As the 2006 midterm election approaches, politicians are making miscalculations in their attempts to address a key segment of the electorate — The Baby Boom Generation, traditionally defined as those born from 1946 to 1964 and comprising a substantial portion of the electorate. Unfortunately, this generation’s proclivities are being wrongly assessed.
An all-too-common image painted by media is of Boomers forsaking their liberal values in youth to become conservative in middle age — a “cop-out” according to critics. Wrong. Very wrong. This generalization does not take into account the substantial differences between older and younger middle-aged adults.
The 19-year time span after WWII gave birth to two unique generations, which came of age during very different political eras. Today, Baby Boomers (born from the mid-1940s to the mid-1950s) are the most Democratic Party-voting generation, while those born from the mid-1950s to the mid-1960s, now referred to as Generation Jones, are the most GOP-voting generation.
Why does this matter in elections? These two cohorts couldn’t be more opposite politically, yet they are still lumped together as one generation, which creates the impression that middle-aged Americans are conservative overall. This miscalculation leads to wasted opportunities.
For example, in the hotly contested 7th Congressional District in Colorado, Ed Perlmutter, the Democratic contender, has produced a television commercial promising that the candidate supports the current Social Security program. Although this message may appeal to Leading-Edge Boomers and older generations, it’s an ineffective message with Generation Jones. Many Jonesers believe that they will be unlikely to enjoy the full benefits of Social Security because of the trust fund’s predicted insolvency. The right message for Jonesers would be a promise that the candidate supports higher tax-deductible and portable retirement savings products such as Simple IRAs and 401(k) accounts.
While the business community customarily employs generational analysis and targeting, political parties have been slow to grasp the need to address generational segments with targeted messages.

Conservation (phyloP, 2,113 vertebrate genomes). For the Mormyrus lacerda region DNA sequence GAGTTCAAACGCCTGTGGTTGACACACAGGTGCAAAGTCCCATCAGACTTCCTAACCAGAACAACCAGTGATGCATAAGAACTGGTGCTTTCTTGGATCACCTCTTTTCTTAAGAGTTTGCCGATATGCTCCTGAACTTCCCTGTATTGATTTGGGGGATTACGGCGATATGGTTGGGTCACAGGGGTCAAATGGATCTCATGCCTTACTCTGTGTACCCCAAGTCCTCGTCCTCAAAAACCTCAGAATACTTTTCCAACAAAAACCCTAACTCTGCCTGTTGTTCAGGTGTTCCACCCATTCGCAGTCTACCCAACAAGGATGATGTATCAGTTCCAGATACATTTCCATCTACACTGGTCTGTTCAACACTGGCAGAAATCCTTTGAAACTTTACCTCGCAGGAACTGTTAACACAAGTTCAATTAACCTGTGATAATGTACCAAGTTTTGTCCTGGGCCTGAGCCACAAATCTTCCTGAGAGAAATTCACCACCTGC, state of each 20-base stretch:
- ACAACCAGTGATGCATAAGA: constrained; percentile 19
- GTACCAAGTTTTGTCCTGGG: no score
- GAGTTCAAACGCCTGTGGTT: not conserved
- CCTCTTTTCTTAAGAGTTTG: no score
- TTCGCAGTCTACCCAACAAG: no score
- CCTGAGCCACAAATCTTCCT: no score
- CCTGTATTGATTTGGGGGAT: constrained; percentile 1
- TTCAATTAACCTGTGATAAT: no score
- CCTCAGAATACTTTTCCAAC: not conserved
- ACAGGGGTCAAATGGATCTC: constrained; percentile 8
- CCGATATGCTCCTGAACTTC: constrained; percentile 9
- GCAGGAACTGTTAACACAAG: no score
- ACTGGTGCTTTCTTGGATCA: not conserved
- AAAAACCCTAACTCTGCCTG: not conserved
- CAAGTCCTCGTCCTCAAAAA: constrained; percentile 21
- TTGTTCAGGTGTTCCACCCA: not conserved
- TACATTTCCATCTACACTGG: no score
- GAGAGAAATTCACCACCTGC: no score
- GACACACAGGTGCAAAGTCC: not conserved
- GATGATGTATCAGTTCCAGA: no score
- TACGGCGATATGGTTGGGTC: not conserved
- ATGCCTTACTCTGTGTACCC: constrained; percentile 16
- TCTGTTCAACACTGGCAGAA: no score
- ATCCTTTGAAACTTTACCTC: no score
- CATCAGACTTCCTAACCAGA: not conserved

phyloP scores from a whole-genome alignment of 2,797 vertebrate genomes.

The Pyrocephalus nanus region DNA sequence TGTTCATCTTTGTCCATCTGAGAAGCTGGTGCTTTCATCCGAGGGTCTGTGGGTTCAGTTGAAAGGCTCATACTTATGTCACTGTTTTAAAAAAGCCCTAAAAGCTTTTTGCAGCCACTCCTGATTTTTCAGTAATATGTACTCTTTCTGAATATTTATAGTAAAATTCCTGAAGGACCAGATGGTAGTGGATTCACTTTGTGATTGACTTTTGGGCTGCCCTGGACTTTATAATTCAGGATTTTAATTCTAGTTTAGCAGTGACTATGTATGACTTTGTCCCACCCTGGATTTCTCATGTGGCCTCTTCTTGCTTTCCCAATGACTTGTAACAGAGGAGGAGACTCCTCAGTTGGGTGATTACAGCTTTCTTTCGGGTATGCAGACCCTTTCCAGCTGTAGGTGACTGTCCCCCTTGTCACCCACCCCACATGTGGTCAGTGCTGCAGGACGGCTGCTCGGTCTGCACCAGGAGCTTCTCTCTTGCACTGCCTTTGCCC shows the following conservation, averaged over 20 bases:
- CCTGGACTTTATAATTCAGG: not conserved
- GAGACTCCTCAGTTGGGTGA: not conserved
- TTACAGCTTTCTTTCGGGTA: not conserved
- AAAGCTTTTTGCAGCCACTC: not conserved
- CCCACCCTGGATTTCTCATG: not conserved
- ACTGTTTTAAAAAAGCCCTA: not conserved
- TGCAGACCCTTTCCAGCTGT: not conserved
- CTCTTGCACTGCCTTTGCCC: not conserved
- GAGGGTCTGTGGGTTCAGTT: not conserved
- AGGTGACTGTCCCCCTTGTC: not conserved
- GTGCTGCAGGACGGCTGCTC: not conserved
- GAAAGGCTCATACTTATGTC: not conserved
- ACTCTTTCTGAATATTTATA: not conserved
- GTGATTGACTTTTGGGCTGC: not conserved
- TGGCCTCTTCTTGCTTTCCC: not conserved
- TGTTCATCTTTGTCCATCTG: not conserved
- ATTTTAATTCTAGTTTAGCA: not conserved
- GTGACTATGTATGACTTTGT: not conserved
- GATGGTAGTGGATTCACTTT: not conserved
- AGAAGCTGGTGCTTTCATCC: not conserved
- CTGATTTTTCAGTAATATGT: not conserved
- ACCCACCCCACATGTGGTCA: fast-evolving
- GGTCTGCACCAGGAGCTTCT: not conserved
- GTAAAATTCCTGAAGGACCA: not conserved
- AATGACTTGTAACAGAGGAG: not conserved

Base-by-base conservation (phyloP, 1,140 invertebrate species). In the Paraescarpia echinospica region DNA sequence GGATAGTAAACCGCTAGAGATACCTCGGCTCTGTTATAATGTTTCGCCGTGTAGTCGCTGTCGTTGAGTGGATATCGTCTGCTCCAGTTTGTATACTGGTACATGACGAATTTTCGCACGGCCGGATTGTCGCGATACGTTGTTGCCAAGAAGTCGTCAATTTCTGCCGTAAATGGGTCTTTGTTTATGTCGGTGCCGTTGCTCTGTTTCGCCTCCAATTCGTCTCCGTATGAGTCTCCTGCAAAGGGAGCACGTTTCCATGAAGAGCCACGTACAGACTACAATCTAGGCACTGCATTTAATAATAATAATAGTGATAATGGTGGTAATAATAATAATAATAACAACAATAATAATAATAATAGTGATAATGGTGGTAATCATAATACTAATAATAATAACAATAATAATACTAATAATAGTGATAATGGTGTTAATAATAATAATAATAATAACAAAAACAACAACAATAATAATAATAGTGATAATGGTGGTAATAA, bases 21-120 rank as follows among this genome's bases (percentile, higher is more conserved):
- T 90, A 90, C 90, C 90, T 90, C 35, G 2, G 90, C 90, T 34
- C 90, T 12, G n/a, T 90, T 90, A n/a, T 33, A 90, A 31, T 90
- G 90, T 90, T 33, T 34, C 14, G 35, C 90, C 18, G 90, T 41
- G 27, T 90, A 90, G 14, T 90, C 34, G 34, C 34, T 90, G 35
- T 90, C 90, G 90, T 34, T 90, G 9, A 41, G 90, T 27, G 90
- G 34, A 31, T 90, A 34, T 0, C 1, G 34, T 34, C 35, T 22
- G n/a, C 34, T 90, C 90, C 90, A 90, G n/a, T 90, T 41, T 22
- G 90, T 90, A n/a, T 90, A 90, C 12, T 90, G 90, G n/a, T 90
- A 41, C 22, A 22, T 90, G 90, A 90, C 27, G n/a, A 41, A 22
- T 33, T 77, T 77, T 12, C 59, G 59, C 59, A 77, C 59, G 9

In a recent national survey conducted by Mason-Dixon Polling & Research, Boomers polled higher than all other generations in believing that the country is on the wrong track; on the contrary, 33.2% of Jonesers believe the country is going the right direction, again leading all other generations in the extent of their approval. 65.5% of Boomers disapprove of the Bush administration policies in Iraq while 43.9% of Jonesers approve of the administration’s Iraq polices — again, with each generation leading all other generations concerning the strength of their opinions. A majority of Boomers affiliate with the Democratic Party while a majority of Jonesers affiliate with the Republican Party.
This data is statistically significant and reveals enduring political differences between Americans who came of age in the 1960’s versus their younger siblings who reached the impressionable years of early adulthood during the politically conservative mid-1970s to mid-1980s. This research survey, while conducted at a time of widespread disapproval of the status quo, nevertheless provides further affirmation of differential political views shared by majorities of both cohorts.
I define Leading-Edge Baby Boomers as those born between 1946 and 1955. According Jonathan Pontell, the political /social commentator, members of Generation Jones were born between 1954 and 1965. Both of us agree that each group came of age at a vastly different time in America and these formative impressions are enduring in today’s political contests.
Boomers shared teenage and young adult encounters with the galvanizing experiences of Vietnam and the “cultural revolution,” including feminism, civil rights, and environmentalism. They were teenagers and young adults when social forces crashed into President John Kennedy’s "Camelot," followed by the assassinations of Bobby Kennedy and Martin Luther King. Boomers are associated with the liberal and bellicose protest movements of the late sixties and early seventies.
Jonesers, on the other hand, entered college and started careers after the Vietnam War ended in early 1975, and most experienced a less antagonistic period. They began their young adult lives with ebullient expectations — a sense that “the world is my oyster” — but then they confronted sky-high interest rates, malaise during the liberal Carter administration, and, because of their numbers, extreme economic competition. When Ronald Reagan spoke to this younger disenfranchised cohort about “Morning in America and heralded a more conservative economic and political era, they listened and voted accordingly.
In the 3rd edition of "Marketing to Leading-Edge Baby Boomers," I present further insights about how businesses and constituent-based organizations can create more sustainable brand equity through better understanding of the nuanced differences between Baby Boomers and Generation Jones. These insights can then be applied to targeted marketing communications.